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Racket Waggle

Published: 19 Apr 2006 - 06:52 by missing_record1

Updated: 24 Sep 2008 - 12:38

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Does anybody here "waggle" the racket before hitting the ball? A "waggle" is when you shake the end of the racket a few times. The "waggle" is very popular in golf -- and I do it mostly to give my brain a better idea of exactly where the golf club head is -- but I find it very helpful in squash, too. I think it helps because rackets are so light now, and it is hard to "feel" exactly where the racket head is. A few waggles and your brain seems to lock onto the sweet spot. So I bring the racket back into position, then waggle it a few times before I begin my foreward stroke. A lot of the pros seem to do this, but I rarely see amateurs do it. Perhaps it is a technique that might help them? I know it seems to helps me!

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From BizarreCo - 02 May 2006 - 19:42

Try playing snooker and waggle the cue before you strike the cue-ball. It doesn't really work. Then again you don't need to fool anyone when playing snooker (or darts).


After first getting involved in this post I have started to develop my game slightly at the front of the court. I know that my opponents had difficulty reading where the ball was going before, so I decided to make it even harder by building in a "fudge" (see definitions in earlier post). Now I move quickly to the front following their boast or drop, I "fudge" a drop and play a lob/drive/kill/x-court/trickle boast. If you arrive in time and have your racket up and ready, then you can play anything if your positioning is right! Hopefully you've sold your opponent the drop well enough in order to play a winning shot from the earlier list! Currently the lob seems to be doing the most damage, and there's nothing more satisfying than having your opponent try to come to a complete stop and then rush back to retrieve the ball (if they can!)


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From rippa rit - 29 Apr 2006 - 09:34

Hey, the next time you go to throw a dart, "waggle" the dart first and see if you can then hit the bullseye?
I bet you throw it hard, but I bet it goes well off course?  Yeah.

Then to take it a bit further, try the rifle range, and see how many shots ya waste!!!

Gotta make my point or we could revolutionise the coaching styles of the 2000's through the squashgame forum.

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From pug505man - 28 Apr 2006 - 18:11

I waggle it sometimes when serving from the right box (ima lefty). dunno why I just do.

I used to tap the floor occasionally with the racket head before playing a shot (I was somewhat stupid as a junior).

I played a bloke on wednesday who had a waggle which, due to its epic proportions, I think deserves to be called aflailaggle n be added to the lexicon.

Ahhh the ole fudge eh...ima ima ima hit it there NO I WASNT HAHAHAHAHAHAHAHAHAHAH *evil grin*

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From rippa rit - 28 Apr 2006 - 07:54

BandCo - So, why did you stop at that?
We have tail-waggle, feet wriggle, shoulder nudge, shoe shuffle, elbow lift, leg tangle - well I am smiling while I am doing this big time ....I do forget names, but never forget the swing and movement of my opponents or students.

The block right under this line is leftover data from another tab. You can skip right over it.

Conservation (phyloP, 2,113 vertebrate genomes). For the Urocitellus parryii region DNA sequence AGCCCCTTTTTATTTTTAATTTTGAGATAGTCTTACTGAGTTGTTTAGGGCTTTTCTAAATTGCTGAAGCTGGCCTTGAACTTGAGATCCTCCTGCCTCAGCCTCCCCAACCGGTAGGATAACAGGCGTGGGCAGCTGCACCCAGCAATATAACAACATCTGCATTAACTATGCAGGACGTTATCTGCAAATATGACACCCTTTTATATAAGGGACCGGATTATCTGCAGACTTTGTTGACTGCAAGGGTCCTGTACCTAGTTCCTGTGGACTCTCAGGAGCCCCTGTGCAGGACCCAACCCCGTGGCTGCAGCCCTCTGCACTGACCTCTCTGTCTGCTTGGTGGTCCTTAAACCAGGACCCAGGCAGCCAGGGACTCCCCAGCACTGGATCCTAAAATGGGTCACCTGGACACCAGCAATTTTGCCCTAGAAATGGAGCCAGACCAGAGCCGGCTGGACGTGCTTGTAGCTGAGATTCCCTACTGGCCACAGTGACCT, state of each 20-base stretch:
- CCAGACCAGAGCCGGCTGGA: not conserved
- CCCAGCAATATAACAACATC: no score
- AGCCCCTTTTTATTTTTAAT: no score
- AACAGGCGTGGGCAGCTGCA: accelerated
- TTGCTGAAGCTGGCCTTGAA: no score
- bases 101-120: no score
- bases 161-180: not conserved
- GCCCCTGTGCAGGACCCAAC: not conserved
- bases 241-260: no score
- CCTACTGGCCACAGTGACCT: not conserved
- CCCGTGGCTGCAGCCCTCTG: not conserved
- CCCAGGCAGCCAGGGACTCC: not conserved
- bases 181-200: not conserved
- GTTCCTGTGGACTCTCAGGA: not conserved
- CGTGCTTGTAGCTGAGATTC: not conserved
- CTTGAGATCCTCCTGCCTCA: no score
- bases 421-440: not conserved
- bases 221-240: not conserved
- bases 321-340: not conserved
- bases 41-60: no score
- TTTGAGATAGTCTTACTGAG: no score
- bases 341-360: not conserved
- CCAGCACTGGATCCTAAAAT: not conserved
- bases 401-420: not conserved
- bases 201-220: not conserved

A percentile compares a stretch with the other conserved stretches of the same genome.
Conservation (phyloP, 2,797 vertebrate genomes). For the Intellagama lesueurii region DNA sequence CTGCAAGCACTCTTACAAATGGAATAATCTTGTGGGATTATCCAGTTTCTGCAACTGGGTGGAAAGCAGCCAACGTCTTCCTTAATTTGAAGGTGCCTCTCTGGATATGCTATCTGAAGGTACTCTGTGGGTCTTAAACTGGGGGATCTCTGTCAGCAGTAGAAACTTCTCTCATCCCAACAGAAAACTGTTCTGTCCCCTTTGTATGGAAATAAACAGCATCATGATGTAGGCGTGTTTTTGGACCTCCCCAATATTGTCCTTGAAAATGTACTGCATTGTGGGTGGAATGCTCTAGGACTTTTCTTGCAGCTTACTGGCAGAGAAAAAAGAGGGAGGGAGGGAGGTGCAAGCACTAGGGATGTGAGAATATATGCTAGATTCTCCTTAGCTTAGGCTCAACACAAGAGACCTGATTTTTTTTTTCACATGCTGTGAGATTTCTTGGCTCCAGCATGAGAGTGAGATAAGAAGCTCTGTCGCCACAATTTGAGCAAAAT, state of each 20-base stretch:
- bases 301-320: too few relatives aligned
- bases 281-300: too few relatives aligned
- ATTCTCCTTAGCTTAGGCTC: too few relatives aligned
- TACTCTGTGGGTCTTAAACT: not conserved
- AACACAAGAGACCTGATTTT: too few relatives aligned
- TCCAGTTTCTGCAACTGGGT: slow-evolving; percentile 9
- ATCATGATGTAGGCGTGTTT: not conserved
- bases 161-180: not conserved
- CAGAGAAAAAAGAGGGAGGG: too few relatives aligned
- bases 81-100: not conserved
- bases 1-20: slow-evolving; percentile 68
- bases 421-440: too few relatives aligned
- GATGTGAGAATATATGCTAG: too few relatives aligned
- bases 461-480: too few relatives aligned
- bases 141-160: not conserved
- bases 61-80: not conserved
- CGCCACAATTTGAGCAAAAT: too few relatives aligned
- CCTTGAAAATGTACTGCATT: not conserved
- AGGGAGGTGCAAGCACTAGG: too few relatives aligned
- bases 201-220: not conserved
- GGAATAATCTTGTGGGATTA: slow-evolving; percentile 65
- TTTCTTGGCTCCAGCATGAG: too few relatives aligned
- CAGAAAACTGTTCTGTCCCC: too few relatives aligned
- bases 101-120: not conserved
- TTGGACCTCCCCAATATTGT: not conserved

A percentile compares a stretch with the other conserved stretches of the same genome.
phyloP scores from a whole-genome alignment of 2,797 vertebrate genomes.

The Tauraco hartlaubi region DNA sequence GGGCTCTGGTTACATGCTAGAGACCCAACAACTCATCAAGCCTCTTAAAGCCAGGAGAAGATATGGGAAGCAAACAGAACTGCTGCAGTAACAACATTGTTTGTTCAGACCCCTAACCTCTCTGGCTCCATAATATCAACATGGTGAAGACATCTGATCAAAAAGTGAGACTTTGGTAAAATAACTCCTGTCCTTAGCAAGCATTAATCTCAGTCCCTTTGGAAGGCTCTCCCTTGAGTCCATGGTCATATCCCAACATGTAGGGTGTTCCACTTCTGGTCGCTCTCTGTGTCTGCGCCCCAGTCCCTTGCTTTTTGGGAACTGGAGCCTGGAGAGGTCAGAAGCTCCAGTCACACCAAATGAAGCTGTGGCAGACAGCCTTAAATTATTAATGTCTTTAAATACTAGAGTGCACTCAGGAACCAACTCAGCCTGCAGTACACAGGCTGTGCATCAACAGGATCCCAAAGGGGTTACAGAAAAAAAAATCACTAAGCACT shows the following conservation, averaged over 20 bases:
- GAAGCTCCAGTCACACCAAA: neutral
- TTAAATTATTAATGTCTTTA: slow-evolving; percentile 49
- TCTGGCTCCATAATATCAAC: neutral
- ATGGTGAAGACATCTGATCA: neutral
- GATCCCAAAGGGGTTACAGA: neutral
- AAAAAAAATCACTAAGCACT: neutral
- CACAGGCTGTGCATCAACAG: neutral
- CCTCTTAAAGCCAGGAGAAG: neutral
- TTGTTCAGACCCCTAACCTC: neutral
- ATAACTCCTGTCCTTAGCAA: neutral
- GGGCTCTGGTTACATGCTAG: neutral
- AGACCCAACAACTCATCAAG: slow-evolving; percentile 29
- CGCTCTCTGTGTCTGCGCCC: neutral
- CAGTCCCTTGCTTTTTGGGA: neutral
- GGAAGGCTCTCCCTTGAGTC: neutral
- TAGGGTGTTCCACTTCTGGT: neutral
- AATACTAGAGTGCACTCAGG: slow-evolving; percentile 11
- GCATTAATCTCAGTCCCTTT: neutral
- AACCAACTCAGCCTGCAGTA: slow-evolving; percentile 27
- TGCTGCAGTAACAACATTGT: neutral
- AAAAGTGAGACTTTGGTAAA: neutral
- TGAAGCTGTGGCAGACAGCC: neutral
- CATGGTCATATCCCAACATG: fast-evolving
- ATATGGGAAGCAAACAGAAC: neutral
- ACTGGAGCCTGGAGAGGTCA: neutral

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From BizarreCo - 27 Apr 2006 - 23:46

Ah! So Evil_F, your "waggle" is definatley one that is used to better position the racket. Shall we start a dictionary like Rippa suggested?


  1. Waggle - Small movements designed to reposition the racket-head before contact with the ball. Mainly used to center the racket head into the correct position
  2. Fudge - Deliberate small movements of the racket-head, prior to the shot, designed to give a false tell to the opponent of where (or when) the shot will be played.
  3. Flash-Waggle - Large, more flamboyant racket-head movements, whose specific aim is create a "ghost-shot" to fool the opponent.
  4. Ziggle - The zig zag movement of a player to the ball in order to confuse the opponet as to the side the player intends to play that shot.
  5. Luggle - A shot designed as a drop, with the appropriate body position and footwork. The racket head is slow in swing, indicating that a drop is about to be played. Upon nearing the contact with the ball, the racket-head is flicked quickly in another direction to turn the drop shot into a sharp cross-court, a drive or a lob (direction dependant).
  6. Zuggle-wump with a cork-screw twist into a volley-boast - I have no idea what this shot is, but it sounded pretty awesome!



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From missing_record1 - 27 Apr 2006 - 23:26

B_Co, I think you are right -- my thoughts about the waggle did seem to evolve as the thread grew and I thought about the idea of the waggle more. Shabana and Willstrop have a much more subtle waggle than I suggested when I first started the thread (Gustav Detter is even wilder than I first desrcibed, though, as are some other waggles I've seen). I am still not sure either way whether the waggle serves to help the striker align the shot or confuse the opponent -- I think it may be a little of both. I played yesterday and paid very close attention to my strokes and when I waggled. I don't do it all the time -- almost never on volleys but usually on short balls where I am moving forward or when taking the ball off the back wall. It does seem to fool my opponent, especially at the front of the court, which I hadn't thought of before because my waggle is fairly subtle and I never intended it to look like a "ghost shot". But it also gives me great confidence on my shots, too. I feel like I know where the racket head is in relation to the ball. So it is doubly helpful for me.